Complexes formed among diverse proteins carry out versatile functions in nearly all physiological processes. Association rates which measure how fast proteins form various complexes are of fundamental importance to characterize their functions. The association rates are not only determined by the energetic features at binding interfaces of a protein complex but also influenced by the intrinsic conformational dynamics of each protein in the complex. Unfortunately, how this conformational effect regulates protein association has never been calibrated on a systematic level. To tackle this problem, we developed a multiscale strategy to incorporate the information on protein conformational variations from Langevin dynamic simulations into a kinetic Monte Carlo algorithm of protein-protein association. By systematically testing this approach against a large-scale benchmark set, we found the association of a protein complex with a relatively rigid structure tends to be reduced by its conformational fluctuations. With specific examples, we further show that higher degrees of structural flexibility in various protein complexes can facilitate the searching and formation of intermolecular interactions and thereby accelerate their associations. In general, the integration of conformational dynamics can improve the correlation between experimentally measured association rates and computationally derived association probabilities. Finally, we analyzed the statistical distributions of different secondary structural types on protein-protein binding interfaces and their preference to the change of association rates. Our study, to the best of our knowledge, is the first computational method that systematically estimates the impacts of protein conformational dynamics on protein-protein association. It throws lights on the molecular mechanisms of how protein-protein recognition is kinetically modulated.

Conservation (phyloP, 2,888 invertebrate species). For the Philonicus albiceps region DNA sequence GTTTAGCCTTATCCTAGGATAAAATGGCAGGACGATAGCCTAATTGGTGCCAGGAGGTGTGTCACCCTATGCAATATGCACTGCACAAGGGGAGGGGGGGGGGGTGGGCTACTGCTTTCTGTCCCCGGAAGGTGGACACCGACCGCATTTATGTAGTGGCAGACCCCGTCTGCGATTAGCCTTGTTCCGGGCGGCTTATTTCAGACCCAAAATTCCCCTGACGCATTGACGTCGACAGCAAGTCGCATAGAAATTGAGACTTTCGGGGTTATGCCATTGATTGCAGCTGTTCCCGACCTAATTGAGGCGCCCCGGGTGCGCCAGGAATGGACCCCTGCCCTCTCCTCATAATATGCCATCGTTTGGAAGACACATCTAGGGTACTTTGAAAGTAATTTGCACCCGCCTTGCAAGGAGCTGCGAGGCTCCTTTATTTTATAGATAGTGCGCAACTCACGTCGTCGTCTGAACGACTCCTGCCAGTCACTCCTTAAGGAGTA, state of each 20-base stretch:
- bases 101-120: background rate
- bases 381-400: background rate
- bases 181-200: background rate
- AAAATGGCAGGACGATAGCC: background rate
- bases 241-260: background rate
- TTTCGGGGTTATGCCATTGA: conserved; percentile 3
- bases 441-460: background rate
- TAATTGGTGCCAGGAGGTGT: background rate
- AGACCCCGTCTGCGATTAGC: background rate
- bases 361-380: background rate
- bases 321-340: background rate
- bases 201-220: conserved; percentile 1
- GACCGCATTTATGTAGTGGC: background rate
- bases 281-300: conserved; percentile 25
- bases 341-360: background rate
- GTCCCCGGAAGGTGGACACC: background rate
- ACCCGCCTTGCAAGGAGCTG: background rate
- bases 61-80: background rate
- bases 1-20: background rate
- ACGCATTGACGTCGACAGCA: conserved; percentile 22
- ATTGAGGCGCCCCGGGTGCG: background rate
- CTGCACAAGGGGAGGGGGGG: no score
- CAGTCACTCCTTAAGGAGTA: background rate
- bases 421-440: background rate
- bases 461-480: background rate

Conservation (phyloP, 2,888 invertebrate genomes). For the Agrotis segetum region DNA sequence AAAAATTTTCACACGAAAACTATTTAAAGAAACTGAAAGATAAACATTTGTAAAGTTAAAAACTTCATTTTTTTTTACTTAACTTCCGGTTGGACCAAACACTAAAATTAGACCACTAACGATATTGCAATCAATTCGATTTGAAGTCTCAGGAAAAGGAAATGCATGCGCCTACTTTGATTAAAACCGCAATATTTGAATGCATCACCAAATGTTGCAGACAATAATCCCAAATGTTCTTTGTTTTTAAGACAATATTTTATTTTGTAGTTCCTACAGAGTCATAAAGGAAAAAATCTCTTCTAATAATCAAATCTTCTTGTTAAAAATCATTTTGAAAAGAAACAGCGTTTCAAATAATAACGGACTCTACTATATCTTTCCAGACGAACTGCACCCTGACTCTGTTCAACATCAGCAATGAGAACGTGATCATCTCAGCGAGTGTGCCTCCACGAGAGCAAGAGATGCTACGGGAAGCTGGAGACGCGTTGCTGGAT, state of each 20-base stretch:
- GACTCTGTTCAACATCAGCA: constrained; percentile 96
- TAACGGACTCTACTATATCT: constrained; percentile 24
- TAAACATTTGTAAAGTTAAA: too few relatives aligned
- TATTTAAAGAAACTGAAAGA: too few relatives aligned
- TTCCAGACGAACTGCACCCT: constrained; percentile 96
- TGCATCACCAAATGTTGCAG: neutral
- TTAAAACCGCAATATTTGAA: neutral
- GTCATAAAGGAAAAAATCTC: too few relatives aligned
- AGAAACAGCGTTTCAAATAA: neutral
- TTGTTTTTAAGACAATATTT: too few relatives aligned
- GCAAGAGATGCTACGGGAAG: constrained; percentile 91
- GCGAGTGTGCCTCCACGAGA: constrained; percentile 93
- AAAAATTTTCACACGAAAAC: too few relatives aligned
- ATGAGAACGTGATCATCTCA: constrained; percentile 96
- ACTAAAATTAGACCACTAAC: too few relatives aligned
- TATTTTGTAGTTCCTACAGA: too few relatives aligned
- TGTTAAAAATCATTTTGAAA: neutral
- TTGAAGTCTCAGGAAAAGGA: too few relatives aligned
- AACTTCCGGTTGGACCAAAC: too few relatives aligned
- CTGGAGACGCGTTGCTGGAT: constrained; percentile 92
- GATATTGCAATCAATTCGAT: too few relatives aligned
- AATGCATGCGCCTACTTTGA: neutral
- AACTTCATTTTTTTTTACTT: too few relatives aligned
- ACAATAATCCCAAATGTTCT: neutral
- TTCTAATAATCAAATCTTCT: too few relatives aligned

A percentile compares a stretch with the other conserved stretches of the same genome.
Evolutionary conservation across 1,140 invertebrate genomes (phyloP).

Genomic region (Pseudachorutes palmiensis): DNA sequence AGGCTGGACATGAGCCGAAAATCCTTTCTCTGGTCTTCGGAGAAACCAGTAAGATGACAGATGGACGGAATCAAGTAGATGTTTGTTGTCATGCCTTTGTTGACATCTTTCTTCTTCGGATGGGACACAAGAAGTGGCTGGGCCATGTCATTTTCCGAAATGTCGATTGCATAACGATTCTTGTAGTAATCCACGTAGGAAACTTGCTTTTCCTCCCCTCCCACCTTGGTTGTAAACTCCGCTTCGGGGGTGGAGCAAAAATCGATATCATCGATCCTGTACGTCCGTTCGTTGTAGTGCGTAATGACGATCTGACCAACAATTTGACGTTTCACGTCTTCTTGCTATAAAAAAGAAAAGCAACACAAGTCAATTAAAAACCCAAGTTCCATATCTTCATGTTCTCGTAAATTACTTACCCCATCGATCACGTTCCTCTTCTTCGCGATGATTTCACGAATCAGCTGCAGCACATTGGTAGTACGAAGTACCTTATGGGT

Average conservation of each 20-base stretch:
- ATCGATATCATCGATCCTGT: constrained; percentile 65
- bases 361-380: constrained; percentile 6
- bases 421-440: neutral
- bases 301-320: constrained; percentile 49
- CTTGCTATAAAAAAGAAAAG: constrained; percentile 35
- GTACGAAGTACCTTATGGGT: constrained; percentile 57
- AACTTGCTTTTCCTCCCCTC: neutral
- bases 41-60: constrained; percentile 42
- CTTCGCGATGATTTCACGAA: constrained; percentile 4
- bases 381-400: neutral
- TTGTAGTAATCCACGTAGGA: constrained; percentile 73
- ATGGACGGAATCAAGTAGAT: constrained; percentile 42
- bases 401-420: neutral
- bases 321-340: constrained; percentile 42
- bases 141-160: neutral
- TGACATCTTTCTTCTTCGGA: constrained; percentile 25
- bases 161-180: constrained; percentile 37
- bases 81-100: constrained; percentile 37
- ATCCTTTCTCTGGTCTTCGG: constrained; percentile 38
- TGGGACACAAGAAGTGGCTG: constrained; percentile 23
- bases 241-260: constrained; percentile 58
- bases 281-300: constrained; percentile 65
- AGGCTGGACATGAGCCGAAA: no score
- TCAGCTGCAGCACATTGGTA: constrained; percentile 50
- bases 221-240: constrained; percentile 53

ASJC Scopus subject areas
- Computer Science Applications
- Physical and Theoretical Chemistry